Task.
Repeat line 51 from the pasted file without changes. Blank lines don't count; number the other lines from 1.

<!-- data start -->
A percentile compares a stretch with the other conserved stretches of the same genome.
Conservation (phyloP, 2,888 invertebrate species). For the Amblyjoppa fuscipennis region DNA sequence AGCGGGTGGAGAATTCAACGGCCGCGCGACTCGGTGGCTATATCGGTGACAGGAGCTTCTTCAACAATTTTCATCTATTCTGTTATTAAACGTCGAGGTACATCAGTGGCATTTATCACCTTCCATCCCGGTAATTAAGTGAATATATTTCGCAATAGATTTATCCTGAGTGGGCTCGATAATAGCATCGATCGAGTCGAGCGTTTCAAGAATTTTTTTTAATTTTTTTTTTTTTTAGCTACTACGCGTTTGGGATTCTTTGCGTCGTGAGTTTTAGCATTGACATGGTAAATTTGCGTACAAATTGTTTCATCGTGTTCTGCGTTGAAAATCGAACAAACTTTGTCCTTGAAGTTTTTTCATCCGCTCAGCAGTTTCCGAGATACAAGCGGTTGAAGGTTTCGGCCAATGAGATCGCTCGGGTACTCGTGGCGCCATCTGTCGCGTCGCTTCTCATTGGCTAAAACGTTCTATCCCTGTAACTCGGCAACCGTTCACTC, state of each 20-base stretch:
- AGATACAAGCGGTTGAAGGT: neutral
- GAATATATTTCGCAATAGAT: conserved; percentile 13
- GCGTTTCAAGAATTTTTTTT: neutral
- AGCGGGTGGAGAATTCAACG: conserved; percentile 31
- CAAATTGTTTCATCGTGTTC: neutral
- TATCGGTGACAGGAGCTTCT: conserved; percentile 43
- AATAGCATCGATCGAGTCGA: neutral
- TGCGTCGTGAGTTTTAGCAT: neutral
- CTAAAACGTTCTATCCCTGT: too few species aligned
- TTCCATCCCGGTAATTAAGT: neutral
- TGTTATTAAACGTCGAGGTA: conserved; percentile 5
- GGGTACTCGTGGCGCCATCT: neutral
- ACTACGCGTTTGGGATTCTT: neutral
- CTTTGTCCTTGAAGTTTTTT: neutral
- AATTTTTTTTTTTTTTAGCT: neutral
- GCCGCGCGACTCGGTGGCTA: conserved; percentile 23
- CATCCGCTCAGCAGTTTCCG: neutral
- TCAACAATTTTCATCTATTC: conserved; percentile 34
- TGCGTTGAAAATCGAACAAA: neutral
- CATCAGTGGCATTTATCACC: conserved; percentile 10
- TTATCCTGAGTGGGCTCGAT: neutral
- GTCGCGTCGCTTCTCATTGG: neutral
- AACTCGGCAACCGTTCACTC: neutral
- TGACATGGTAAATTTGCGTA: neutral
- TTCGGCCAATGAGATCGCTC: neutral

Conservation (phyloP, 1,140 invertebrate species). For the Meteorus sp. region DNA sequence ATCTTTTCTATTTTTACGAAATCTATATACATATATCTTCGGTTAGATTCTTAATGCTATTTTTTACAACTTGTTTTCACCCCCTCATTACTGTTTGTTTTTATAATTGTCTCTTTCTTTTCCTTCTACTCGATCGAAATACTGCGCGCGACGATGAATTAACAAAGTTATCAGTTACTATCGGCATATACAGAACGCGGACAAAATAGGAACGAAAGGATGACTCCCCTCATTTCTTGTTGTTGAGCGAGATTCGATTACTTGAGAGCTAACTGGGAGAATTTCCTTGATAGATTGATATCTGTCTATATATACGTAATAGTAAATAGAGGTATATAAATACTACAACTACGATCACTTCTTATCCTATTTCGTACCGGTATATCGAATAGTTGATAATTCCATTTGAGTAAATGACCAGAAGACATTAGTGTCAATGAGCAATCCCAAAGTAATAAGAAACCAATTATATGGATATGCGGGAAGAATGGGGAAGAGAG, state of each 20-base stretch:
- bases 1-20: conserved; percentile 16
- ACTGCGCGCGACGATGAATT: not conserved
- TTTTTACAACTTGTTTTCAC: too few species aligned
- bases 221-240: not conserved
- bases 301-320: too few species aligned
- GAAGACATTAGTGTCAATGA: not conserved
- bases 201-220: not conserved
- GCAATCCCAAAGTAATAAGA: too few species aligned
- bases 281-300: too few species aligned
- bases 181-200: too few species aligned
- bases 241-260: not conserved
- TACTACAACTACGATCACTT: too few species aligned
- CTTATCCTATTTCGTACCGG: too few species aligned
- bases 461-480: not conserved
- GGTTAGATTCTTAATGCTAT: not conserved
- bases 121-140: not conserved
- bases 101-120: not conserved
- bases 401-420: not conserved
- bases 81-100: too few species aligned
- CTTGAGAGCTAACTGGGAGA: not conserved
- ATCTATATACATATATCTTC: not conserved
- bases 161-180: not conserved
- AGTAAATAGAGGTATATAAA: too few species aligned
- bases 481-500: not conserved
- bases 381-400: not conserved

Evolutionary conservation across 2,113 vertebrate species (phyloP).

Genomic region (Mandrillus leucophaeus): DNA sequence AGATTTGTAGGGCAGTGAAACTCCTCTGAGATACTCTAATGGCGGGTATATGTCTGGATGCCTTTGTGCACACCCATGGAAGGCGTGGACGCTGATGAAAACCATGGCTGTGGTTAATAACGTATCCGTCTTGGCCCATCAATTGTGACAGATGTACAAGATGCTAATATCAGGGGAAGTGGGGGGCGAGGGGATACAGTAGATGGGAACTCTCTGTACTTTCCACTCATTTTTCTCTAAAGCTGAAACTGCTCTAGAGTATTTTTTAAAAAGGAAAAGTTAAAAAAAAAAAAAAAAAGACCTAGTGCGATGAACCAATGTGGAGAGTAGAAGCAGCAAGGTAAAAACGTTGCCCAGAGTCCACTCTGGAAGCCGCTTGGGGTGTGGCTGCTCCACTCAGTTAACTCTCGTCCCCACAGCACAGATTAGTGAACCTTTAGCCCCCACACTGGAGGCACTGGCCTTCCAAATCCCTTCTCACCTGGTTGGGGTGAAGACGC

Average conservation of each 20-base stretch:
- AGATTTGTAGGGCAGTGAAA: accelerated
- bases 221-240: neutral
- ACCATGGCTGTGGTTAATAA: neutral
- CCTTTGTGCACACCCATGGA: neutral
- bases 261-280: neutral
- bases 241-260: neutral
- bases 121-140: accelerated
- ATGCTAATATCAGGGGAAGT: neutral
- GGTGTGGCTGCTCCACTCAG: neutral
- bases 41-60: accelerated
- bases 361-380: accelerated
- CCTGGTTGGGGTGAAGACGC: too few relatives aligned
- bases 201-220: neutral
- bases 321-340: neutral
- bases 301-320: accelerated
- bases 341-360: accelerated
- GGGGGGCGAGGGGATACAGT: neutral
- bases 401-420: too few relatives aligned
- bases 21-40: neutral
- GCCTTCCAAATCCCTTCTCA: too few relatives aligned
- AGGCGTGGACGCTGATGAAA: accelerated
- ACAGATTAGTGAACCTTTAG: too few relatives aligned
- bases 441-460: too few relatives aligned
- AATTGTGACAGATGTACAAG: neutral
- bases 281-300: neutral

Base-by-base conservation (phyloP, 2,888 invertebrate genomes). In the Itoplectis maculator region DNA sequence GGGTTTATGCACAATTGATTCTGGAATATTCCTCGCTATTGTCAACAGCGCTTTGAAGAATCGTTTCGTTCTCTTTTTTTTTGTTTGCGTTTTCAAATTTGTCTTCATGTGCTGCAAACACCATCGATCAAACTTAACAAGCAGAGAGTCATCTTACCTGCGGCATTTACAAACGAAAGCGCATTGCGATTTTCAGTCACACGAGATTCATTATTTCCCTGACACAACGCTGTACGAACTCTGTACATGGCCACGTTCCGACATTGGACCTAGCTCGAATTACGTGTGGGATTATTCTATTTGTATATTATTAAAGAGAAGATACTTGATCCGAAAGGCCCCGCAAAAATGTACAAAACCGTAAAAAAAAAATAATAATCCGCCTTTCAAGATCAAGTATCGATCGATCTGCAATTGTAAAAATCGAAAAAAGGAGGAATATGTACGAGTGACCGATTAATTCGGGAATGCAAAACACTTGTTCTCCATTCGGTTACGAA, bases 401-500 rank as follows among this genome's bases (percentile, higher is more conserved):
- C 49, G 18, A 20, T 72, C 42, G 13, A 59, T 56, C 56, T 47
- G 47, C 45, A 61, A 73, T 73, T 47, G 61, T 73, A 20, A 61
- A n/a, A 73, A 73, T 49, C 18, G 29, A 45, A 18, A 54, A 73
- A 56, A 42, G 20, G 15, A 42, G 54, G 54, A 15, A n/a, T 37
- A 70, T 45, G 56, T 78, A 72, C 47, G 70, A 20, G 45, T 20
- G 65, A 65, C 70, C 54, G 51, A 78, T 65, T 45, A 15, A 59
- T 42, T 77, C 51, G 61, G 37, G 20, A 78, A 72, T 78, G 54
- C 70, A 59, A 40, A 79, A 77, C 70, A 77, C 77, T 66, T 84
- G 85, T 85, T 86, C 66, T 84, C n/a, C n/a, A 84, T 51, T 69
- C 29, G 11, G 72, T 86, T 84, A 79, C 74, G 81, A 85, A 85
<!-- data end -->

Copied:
- AGTAAATAGAGGTATATAAA: too few species aligned